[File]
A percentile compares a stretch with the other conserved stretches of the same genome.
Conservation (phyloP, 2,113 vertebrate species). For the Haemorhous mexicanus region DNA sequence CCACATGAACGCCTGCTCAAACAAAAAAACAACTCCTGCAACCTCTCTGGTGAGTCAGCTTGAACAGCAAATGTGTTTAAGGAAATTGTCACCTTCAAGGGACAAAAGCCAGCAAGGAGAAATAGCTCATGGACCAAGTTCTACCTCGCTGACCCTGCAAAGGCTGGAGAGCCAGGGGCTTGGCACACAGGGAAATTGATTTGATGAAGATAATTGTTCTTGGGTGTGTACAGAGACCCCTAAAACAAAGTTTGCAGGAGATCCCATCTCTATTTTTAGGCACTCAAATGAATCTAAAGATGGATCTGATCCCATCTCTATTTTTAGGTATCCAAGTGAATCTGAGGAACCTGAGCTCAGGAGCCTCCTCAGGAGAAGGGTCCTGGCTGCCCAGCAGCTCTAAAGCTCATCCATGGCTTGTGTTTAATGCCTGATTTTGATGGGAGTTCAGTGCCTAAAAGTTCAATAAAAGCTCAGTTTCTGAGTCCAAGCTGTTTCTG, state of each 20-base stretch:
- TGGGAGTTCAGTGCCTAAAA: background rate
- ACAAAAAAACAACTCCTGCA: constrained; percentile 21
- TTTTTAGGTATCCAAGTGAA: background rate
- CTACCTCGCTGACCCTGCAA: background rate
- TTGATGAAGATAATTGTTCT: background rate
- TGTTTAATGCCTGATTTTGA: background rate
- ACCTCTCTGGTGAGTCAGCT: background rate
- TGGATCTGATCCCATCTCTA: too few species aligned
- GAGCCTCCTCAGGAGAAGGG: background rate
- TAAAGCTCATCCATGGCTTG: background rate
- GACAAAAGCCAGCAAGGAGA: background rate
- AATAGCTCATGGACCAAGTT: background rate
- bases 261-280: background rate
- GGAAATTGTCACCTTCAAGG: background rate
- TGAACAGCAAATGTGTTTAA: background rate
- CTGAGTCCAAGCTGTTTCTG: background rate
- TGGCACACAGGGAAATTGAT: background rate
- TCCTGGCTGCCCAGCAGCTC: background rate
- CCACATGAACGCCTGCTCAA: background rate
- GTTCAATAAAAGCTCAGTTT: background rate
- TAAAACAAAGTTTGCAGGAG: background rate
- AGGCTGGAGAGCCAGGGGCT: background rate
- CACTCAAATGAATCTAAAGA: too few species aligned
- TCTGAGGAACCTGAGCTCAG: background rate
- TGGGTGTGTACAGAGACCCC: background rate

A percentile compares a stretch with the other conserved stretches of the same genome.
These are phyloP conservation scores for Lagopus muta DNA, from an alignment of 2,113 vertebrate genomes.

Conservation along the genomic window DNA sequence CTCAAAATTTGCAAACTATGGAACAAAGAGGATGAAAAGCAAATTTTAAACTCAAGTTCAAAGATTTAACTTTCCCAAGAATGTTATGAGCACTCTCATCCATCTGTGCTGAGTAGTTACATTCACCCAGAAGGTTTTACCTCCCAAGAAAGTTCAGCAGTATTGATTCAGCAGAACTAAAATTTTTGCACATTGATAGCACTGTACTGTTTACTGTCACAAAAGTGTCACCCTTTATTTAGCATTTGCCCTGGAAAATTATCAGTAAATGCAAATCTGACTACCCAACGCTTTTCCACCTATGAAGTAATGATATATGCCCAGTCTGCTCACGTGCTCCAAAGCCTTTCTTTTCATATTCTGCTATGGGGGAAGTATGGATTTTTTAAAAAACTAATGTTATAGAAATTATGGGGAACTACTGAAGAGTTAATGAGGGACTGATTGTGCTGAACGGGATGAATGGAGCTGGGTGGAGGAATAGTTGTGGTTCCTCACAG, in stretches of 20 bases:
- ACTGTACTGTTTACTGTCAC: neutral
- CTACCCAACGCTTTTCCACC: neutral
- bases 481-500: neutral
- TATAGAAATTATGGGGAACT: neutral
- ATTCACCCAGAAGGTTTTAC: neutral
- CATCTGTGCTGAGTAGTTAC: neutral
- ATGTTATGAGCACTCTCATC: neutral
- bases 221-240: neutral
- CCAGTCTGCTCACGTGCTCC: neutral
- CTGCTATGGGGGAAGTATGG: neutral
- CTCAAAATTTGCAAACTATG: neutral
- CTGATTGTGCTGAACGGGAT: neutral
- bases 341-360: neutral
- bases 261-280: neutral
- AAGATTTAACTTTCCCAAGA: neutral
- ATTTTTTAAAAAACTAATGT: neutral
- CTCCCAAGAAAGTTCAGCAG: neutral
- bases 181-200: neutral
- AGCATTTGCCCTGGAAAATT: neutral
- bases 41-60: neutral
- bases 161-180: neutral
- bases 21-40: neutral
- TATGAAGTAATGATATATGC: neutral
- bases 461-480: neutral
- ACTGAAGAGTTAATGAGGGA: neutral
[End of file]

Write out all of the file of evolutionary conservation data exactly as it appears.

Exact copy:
A percentile compares a stretch with the other conserved stretches of the same genome.
Conservation (phyloP, 2,113 vertebrate species). For the Haemorhous mexicanus region DNA sequence CCACATGAACGCCTGCTCAAACAAAAAAACAACTCCTGCAACCTCTCTGGTGAGTCAGCTTGAACAGCAAATGTGTTTAAGGAAATTGTCACCTTCAAGGGACAAAAGCCAGCAAGGAGAAATAGCTCATGGACCAAGTTCTACCTCGCTGACCCTGCAAAGGCTGGAGAGCCAGGGGCTTGGCACACAGGGAAATTGATTTGATGAAGATAATTGTTCTTGGGTGTGTACAGAGACCCCTAAAACAAAGTTTGCAGGAGATCCCATCTCTATTTTTAGGCACTCAAATGAATCTAAAGATGGATCTGATCCCATCTCTATTTTTAGGTATCCAAGTGAATCTGAGGAACCTGAGCTCAGGAGCCTCCTCAGGAGAAGGGTCCTGGCTGCCCAGCAGCTCTAAAGCTCATCCATGGCTTGTGTTTAATGCCTGATTTTGATGGGAGTTCAGTGCCTAAAAGTTCAATAAAAGCTCAGTTTCTGAGTCCAAGCTGTTTCTG, state of each 20-base stretch:
- TGGGAGTTCAGTGCCTAAAA: background rate
- ACAAAAAAACAACTCCTGCA: constrained; percentile 21
- TTTTTAGGTATCCAAGTGAA: background rate
- CTACCTCGCTGACCCTGCAA: background rate
- TTGATGAAGATAATTGTTCT: background rate
- TGTTTAATGCCTGATTTTGA: background rate
- ACCTCTCTGGTGAGTCAGCT: background rate
- TGGATCTGATCCCATCTCTA: too few species aligned
- GAGCCTCCTCAGGAGAAGGG: background rate
- TAAAGCTCATCCATGGCTTG: background rate
- GACAAAAGCCAGCAAGGAGA: background rate
- AATAGCTCATGGACCAAGTT: background rate
- bases 261-280: background rate
- GGAAATTGTCACCTTCAAGG: background rate
- TGAACAGCAAATGTGTTTAA: background rate
- CTGAGTCCAAGCTGTTTCTG: background rate
- TGGCACACAGGGAAATTGAT: background rate
- TCCTGGCTGCCCAGCAGCTC: background rate
- CCACATGAACGCCTGCTCAA: background rate
- GTTCAATAAAAGCTCAGTTT: background rate
- TAAAACAAAGTTTGCAGGAG: background rate
- AGGCTGGAGAGCCAGGGGCT: background rate
- CACTCAAATGAATCTAAAGA: too few species aligned
- TCTGAGGAACCTGAGCTCAG: background rate
- TGGGTGTGTACAGAGACCCC: background rate

A percentile compares a stretch with the other conserved stretches of the same genome.
These are phyloP conservation scores for Lagopus muta DNA, from an alignment of 2,113 vertebrate genomes.

Conservation along the genomic window DNA sequence CTCAAAATTTGCAAACTATGGAACAAAGAGGATGAAAAGCAAATTTTAAACTCAAGTTCAAAGATTTAACTTTCCCAAGAATGTTATGAGCACTCTCATCCATCTGTGCTGAGTAGTTACATTCACCCAGAAGGTTTTACCTCCCAAGAAAGTTCAGCAGTATTGATTCAGCAGAACTAAAATTTTTGCACATTGATAGCACTGTACTGTTTACTGTCACAAAAGTGTCACCCTTTATTTAGCATTTGCCCTGGAAAATTATCAGTAAATGCAAATCTGACTACCCAACGCTTTTCCACCTATGAAGTAATGATATATGCCCAGTCTGCTCACGTGCTCCAAAGCCTTTCTTTTCATATTCTGCTATGGGGGAAGTATGGATTTTTTAAAAAACTAATGTTATAGAAATTATGGGGAACTACTGAAGAGTTAATGAGGGACTGATTGTGCTGAACGGGATGAATGGAGCTGGGTGGAGGAATAGTTGTGGTTCCTCACAG, in stretches of 20 bases:
- ACTGTACTGTTTACTGTCAC: neutral
- CTACCCAACGCTTTTCCACC: neutral
- bases 481-500: neutral
- TATAGAAATTATGGGGAACT: neutral
- ATTCACCCAGAAGGTTTTAC: neutral
- CATCTGTGCTGAGTAGTTAC: neutral
- ATGTTATGAGCACTCTCATC: neutral
- bases 221-240: neutral
- CCAGTCTGCTCACGTGCTCC: neutral
- CTGCTATGGGGGAAGTATGG: neutral
- CTCAAAATTTGCAAACTATG: neutral
- CTGATTGTGCTGAACGGGAT: neutral
- bases 341-360: neutral
- bases 261-280: neutral
- AAGATTTAACTTTCCCAAGA: neutral
- ATTTTTTAAAAAACTAATGT: neutral
- CTCCCAAGAAAGTTCAGCAG: neutral
- bases 181-200: neutral
- AGCATTTGCCCTGGAAAATT: neutral
- bases 41-60: neutral
- bases 161-180: neutral
- bases 21-40: neutral
- TATGAAGTAATGATATATGC: neutral
- bases 461-480: neutral
- ACTGAAGAGTTAATGAGGGA: neutral